Conspiracy theorists won’t believe it, but the Volt was started by a pre-bankrupt General Motors under the Bush administration and was an attempt to leapfrog the Toyota Prius. Of course, cars like the Prius and Volt exist for one reason: the corporate average fuel economy standards that require automakers to achieve a 54.5-mpg fleet average by 2025.

Given that the 2016 Volt’s electric driveline travels 53 miles before a fossil fuel-powered engine steps in to extend the vehicle’s range to a maximum of 420 miles, it’s a product that fits in perfectly with the average American’s daily commute.

In theory, you can run the Volt, take it home and plug it in, recharge it, and not use the gas engine for weeks. And even if you need to go the distance, a recharge is as close as your gas station.

This is where the Volt holds an edge over other electrified vehicles. After all, pure electric vehicles still take some time to recharge; the Volt takes a couple minutes.

While the Volt’s system storage capacity has increased to 18.4 kilowatts, the number of cells has decreased from 288 to 192.

In turn, the battery pack is 21 pounds lighter in a driveline that’s 100 pounds lighter. This gives the car strong acceleration; 0-30 mph takes 2.6 seconds. Reaching 60 mph takes a bit longer: 8.4 seconds.

Powering the Volt is a new aluminum-block, direct-injected 1.5-liter double-overhead-cam four-cylinder engine. It’s rated at 101 horsepower, up from the 84 horsepower generated by the previous model’s iron-block, port-injected 1.4-liter four.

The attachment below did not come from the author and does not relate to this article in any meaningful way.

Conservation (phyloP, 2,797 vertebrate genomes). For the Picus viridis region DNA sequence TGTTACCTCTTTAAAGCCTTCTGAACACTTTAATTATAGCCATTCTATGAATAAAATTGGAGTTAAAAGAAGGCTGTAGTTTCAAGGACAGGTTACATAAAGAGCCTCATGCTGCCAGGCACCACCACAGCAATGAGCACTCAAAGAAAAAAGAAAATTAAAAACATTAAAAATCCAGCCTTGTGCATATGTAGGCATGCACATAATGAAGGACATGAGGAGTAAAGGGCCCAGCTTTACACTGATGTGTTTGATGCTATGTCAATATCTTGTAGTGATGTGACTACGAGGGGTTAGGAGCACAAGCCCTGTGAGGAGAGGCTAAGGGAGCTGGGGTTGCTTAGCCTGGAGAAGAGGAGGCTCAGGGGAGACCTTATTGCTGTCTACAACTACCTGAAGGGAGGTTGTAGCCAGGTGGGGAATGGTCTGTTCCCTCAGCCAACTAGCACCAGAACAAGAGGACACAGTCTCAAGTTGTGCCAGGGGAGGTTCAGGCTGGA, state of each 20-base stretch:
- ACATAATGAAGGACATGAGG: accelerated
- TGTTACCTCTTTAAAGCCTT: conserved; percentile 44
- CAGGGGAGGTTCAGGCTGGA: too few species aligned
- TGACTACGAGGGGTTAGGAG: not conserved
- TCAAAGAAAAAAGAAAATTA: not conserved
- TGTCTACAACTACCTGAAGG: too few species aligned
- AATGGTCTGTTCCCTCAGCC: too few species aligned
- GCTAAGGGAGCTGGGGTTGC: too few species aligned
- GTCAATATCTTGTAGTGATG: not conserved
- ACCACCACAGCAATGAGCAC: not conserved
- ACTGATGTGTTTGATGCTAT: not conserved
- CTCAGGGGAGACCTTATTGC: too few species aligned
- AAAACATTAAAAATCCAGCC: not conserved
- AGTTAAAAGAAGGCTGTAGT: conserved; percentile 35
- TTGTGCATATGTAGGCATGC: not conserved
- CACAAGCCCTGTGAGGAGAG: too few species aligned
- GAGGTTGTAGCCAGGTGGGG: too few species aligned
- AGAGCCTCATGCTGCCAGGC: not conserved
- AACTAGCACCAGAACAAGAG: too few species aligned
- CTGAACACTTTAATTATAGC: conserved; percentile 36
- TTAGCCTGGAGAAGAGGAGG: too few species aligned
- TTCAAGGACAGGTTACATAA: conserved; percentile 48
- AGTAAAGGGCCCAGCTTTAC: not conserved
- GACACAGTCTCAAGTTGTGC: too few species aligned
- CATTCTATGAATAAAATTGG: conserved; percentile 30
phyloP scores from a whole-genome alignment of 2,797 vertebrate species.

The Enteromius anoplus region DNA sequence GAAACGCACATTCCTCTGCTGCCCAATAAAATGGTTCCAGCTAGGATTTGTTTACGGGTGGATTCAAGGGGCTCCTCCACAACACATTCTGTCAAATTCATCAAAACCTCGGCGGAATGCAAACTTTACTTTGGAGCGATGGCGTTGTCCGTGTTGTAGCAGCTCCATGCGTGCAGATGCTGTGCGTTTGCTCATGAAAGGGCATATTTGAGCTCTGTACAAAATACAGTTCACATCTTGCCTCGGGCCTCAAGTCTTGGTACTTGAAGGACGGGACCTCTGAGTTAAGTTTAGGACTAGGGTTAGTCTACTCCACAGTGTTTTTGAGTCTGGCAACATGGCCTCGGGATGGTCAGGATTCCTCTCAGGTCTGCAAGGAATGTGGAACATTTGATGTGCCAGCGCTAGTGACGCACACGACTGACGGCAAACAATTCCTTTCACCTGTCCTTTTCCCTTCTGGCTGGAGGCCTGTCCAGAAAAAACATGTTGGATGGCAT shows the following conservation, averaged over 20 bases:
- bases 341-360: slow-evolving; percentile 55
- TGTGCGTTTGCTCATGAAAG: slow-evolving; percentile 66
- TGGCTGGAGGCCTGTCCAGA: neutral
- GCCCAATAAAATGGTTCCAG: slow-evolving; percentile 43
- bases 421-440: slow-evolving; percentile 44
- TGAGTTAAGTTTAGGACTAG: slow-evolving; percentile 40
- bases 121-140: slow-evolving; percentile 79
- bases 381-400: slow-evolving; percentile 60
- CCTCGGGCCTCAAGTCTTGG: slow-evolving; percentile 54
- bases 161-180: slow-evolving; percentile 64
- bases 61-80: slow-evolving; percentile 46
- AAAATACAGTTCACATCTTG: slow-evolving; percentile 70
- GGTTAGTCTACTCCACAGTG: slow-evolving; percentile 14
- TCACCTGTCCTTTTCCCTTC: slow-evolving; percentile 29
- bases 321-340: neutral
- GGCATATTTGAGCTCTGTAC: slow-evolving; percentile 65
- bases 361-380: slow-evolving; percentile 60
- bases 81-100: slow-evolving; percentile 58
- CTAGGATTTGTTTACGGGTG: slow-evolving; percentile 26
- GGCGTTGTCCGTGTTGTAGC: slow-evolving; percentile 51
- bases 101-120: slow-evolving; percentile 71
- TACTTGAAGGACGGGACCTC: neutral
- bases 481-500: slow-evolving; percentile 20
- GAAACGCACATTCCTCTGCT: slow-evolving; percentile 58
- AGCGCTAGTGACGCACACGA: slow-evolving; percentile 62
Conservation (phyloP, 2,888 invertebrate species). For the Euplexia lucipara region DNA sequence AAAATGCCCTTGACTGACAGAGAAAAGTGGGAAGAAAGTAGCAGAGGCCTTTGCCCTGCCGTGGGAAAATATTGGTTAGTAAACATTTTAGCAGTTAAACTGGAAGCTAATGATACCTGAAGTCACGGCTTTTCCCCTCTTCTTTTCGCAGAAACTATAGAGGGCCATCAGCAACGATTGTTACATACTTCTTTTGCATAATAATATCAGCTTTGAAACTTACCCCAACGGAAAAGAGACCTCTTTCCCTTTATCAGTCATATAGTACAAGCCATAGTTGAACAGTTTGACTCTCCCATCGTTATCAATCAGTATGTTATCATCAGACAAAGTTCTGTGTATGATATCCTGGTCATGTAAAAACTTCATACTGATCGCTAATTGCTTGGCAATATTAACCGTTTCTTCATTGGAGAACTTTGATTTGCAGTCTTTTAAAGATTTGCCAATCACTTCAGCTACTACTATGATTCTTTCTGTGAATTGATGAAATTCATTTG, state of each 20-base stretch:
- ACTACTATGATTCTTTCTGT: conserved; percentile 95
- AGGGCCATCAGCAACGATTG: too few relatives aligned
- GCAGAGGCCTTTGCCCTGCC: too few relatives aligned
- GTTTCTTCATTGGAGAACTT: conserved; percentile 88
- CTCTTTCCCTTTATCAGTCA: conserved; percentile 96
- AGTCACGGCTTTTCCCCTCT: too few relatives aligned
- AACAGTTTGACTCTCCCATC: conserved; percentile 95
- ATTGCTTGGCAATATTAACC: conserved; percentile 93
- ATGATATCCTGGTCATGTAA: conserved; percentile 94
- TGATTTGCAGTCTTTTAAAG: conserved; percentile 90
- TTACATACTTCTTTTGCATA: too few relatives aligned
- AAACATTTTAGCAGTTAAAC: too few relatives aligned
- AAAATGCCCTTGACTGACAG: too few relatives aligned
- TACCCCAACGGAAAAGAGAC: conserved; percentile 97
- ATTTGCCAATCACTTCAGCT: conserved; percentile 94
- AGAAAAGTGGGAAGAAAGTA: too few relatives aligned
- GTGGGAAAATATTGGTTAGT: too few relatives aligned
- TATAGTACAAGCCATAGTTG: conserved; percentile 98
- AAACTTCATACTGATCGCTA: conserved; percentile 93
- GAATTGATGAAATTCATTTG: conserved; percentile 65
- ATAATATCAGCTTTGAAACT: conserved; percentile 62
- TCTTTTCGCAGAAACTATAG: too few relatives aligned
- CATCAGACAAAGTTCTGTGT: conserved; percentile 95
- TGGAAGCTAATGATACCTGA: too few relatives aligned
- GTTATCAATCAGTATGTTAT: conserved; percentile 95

This leads to sparkling acceleration at lower speeds, and a combined fuel economy of 106 mpg equivalent in electric mode or 42 mpg in gas mode.

In a more than 200 miles of driving, I averaged 117 mpg-e, 40 mpg in gas mode, and 50.3 combined gas and electric. Unlike the previous model, the Volt takes regular unleaded.

If the Volt’s efficiency and range has been improved, so has its refinement. Unlike the first generation Volt, it’s hard to tell when the gas engine comes on; it’s that smooth and silent.

There is some road and tire noise. Notably, the regenerative brakes, which capture energy generated by braking, have a more natural feel than most hybrids’ systems.

The new Volt is built using GM’s Delta II architecture. The interior can conceivably hold five; four is the more practical limit, however.

The instrument panel is much more conventional in appearance than the model it replaces and is dominated by dual digital 8-inch color displays, one in front of the driver, the other atop the center console. Beneath the console screen are conventional climate controls,  a welcome change from the old plastic capacitive switches.

Interior material quality is impressive; the car has a solid, well-assembled feel.

The test car boasted two items every buyer should consider: heated seats and heated steering wheel. Given that blasting the heat can affect range, these items can help keep you warm while maintaining optimal fuel efficiency.

Spending time with the Volt lends insight into how great a solution the Volt is. Unlike with the Prius,  you won’t often use gasoline. When you do, you won’t use much.

Most folks have never given GM deserved credit for producing such a car. But GM has advanced the state of the art.

And while the Volt is simply a bridge technology to pure electric driving, e.g. the forthcoming all-electric Chevrolet Bolt, the 2016 Volt gives peace of mind that a pure electric car never will.